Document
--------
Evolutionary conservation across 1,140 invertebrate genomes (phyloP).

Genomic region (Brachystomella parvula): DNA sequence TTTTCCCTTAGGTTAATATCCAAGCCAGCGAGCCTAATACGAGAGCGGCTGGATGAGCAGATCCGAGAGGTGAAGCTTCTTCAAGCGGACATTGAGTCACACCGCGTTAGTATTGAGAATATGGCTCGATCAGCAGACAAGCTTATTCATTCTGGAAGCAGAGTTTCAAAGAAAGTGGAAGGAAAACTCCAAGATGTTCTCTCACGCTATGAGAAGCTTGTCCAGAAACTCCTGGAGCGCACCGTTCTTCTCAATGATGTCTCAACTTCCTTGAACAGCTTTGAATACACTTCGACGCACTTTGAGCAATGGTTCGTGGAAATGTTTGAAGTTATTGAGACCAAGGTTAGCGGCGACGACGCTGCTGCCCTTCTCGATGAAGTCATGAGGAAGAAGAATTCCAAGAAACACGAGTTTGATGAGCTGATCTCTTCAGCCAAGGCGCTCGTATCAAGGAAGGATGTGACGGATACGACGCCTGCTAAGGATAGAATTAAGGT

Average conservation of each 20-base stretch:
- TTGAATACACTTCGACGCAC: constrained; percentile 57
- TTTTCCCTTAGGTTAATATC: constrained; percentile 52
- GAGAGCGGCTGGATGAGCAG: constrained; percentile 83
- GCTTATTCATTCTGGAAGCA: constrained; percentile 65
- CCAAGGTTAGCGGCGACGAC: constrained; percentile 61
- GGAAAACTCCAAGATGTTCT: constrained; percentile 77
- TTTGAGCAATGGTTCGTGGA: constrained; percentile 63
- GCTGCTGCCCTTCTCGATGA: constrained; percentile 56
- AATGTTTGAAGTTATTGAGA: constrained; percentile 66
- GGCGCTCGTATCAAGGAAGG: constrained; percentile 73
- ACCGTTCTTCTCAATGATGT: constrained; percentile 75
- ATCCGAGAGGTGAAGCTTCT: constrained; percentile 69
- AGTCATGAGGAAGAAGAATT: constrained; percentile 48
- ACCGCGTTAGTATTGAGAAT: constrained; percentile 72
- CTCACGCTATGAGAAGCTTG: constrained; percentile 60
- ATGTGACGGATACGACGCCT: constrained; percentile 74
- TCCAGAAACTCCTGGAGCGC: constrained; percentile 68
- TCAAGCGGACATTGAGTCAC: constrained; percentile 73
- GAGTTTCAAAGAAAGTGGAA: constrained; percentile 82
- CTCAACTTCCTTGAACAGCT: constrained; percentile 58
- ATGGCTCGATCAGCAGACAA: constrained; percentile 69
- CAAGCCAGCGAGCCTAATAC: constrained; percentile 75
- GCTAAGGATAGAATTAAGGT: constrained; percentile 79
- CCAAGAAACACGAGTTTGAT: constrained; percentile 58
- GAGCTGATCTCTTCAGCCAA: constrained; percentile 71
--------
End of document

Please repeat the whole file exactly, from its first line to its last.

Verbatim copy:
Evolutionary conservation across 1,140 invertebrate genomes (phyloP).

Genomic region (Brachystomella parvula): DNA sequence TTTTCCCTTAGGTTAATATCCAAGCCAGCGAGCCTAATACGAGAGCGGCTGGATGAGCAGATCCGAGAGGTGAAGCTTCTTCAAGCGGACATTGAGTCACACCGCGTTAGTATTGAGAATATGGCTCGATCAGCAGACAAGCTTATTCATTCTGGAAGCAGAGTTTCAAAGAAAGTGGAAGGAAAACTCCAAGATGTTCTCTCACGCTATGAGAAGCTTGTCCAGAAACTCCTGGAGCGCACCGTTCTTCTCAATGATGTCTCAACTTCCTTGAACAGCTTTGAATACACTTCGACGCACTTTGAGCAATGGTTCGTGGAAATGTTTGAAGTTATTGAGACCAAGGTTAGCGGCGACGACGCTGCTGCCCTTCTCGATGAAGTCATGAGGAAGAAGAATTCCAAGAAACACGAGTTTGATGAGCTGATCTCTTCAGCCAAGGCGCTCGTATCAAGGAAGGATGTGACGGATACGACGCCTGCTAAGGATAGAATTAAGGT

Average conservation of each 20-base stretch:
- TTGAATACACTTCGACGCAC: constrained; percentile 57
- TTTTCCCTTAGGTTAATATC: constrained; percentile 52
- GAGAGCGGCTGGATGAGCAG: constrained; percentile 83
- GCTTATTCATTCTGGAAGCA: constrained; percentile 65
- CCAAGGTTAGCGGCGACGAC: constrained; percentile 61
- GGAAAACTCCAAGATGTTCT: constrained; percentile 77
- TTTGAGCAATGGTTCGTGGA: constrained; percentile 63
- GCTGCTGCCCTTCTCGATGA: constrained; percentile 56
- AATGTTTGAAGTTATTGAGA: constrained; percentile 66
- GGCGCTCGTATCAAGGAAGG: constrained; percentile 73
- ACCGTTCTTCTCAATGATGT: constrained; percentile 75
- ATCCGAGAGGTGAAGCTTCT: constrained; percentile 69
- AGTCATGAGGAAGAAGAATT: constrained; percentile 48
- ACCGCGTTAGTATTGAGAAT: constrained; percentile 72
- CTCACGCTATGAGAAGCTTG: constrained; percentile 60
- ATGTGACGGATACGACGCCT: constrained; percentile 74
- TCCAGAAACTCCTGGAGCGC: constrained; percentile 68
- TCAAGCGGACATTGAGTCAC: constrained; percentile 73
- GAGTTTCAAAGAAAGTGGAA: constrained; percentile 82
- CTCAACTTCCTTGAACAGCT: constrained; percentile 58
- ATGGCTCGATCAGCAGACAA: constrained; percentile 69
- CAAGCCAGCGAGCCTAATAC: constrained; percentile 75
- GCTAAGGATAGAATTAAGGT: constrained; percentile 79
- CCAAGAAACACGAGTTTGAT: constrained; percentile 58
- GAGCTGATCTCTTCAGCCAA: constrained; percentile 71